Which Joe gave his name to ‘sloppy joes’? We look at five interesting sandwiches and their lexical origins.
In keeping with good taste and propriety; polite and restrained.‘dancing with decorous space between partners’
proper, seemly, decent, becoming, befitting, tasteful, in good tastetactful, correct, appropriate, suitable, fitting, fitpolite, well mannered, well behaved, genteel, refined, polished, well bred, dignified, respectable, courtly, civilizedformal, reserved, modest, demure, sedate, staid, gentlemanly, ladylikecomme il fautmannerlycouthView synonyms
- ‘The flag waving was decorous, the cheering polite and the umpire was never once insulted.’
- ‘Reading this polished and sometimes decorous narrative, it is hard for the modern reader to see why it ever had such an impact.’
- ‘Only after victory does he begin, clearly on the advice of his handlers, to adopt a more decorous manner.’
- ‘Further in front, children receiving their First Communion displayed a mixture of decorous behaviour and occasional outbursts of cheerful chanting in praise of their hero.’
- ‘In Tokyo's hothouse atmosphere decorous behaviour brought from home is jettisoned.’
- ‘The young woman's acceptance of the cigarette, indoors and among her friends, was a statement of mild daring; during her wedding and the following celebrations, she was suitably decorous.’
- ‘Store policies reveal a concern with establishing an orderly social space in which workers and consumers engaged in decorous, purposeful transactions.’
- ‘Consequently, women are expected to be decorous, modest, and discreet.’
- ‘‘It looks like a cowpat,’ said the decorous Englishman who ordered it, ‘but it tastes good.’’
- ‘My general feelings toward Hollywood have changed dramatically for the better after a decorous Academy Awards presentation last night.’
- ‘Agatha, Apted's next film, is a much more decorous and gentle crime film, a fictionalised version of the disappearance of mystery writer Agatha Christie in 1926.’
- ‘We're not just talking about a polite and decorous way to find a New Year's date in a matter of mere weeks.’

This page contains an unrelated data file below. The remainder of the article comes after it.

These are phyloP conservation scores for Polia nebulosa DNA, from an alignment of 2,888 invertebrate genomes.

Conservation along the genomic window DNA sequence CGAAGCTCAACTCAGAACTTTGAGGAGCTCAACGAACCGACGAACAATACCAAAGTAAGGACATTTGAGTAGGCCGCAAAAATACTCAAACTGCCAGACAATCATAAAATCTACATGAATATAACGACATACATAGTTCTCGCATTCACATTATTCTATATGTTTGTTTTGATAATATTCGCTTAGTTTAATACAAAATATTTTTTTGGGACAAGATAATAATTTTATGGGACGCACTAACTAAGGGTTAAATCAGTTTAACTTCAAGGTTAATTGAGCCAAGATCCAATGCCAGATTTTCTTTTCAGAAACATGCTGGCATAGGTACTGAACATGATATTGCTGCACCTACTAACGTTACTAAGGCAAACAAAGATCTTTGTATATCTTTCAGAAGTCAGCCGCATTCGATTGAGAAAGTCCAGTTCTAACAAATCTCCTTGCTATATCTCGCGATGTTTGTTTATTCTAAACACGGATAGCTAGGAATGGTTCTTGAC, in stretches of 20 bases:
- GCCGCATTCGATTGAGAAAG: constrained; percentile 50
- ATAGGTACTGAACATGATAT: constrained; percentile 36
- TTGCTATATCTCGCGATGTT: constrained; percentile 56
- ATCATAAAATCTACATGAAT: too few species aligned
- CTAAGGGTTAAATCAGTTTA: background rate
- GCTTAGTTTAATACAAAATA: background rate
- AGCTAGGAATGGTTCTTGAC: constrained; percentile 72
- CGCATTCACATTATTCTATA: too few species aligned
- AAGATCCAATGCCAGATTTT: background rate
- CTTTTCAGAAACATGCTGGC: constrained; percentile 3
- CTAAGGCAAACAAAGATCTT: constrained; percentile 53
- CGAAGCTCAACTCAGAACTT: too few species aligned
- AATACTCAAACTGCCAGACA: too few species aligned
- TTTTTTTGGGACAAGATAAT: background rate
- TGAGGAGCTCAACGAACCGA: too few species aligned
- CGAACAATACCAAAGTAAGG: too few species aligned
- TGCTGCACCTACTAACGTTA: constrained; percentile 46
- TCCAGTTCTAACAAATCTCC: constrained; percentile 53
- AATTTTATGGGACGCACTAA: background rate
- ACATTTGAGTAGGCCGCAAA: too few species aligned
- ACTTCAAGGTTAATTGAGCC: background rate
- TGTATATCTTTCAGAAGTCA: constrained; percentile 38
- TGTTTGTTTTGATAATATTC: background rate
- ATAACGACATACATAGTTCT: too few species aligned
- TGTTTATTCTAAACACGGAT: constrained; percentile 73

- ‘As she was singing - in a very decorous, quiet manner, in keeping with the Puritan distrust of the secular arts - her mother opened their back door.’
- ‘If the result is a style that is overly mannered, decorous, cautious and middle-aged, then this is the price they pay for their infatuation.’
- ‘Those who are constantly ‘nice’, seemly and decorous, suppress their natural instincts.’
- ‘After all, she'd essentially refused to look him in the eye earlier, deciding to be proper and decorous instead of curious.’
- ‘He then proceeded to eat his dinner using bread and his fingers in a decorous manner, much to my sons' delight and fascination.’
- ‘His personality seemed in harmony with his mild decorous manner but it hid totally unsuspected depths.’
- ‘Some of the sadhus were distinctly scary - like the Aghoris with their bells and boar tusks and magic mantras, who insulted their amused but decorous Nepalese audience.’
- ‘Such a decorous manner of doing business is of course, oh so Edinburgh and oh so out of date.’
Mid 17th century (in the sense appropriate, seemly): from Latin decorus seemly + -ous.
Are you looking for a word for a foolish person? We explore twelve interesting words to describe the dunderheads in your life.
Before you run for the hills, let’s run through a list of ‘run’ expressions that are running through our minds.
The definitions of ‘buddy’ and ‘bro’ in the OED have recently been revised. We explore their history and increase in popularity.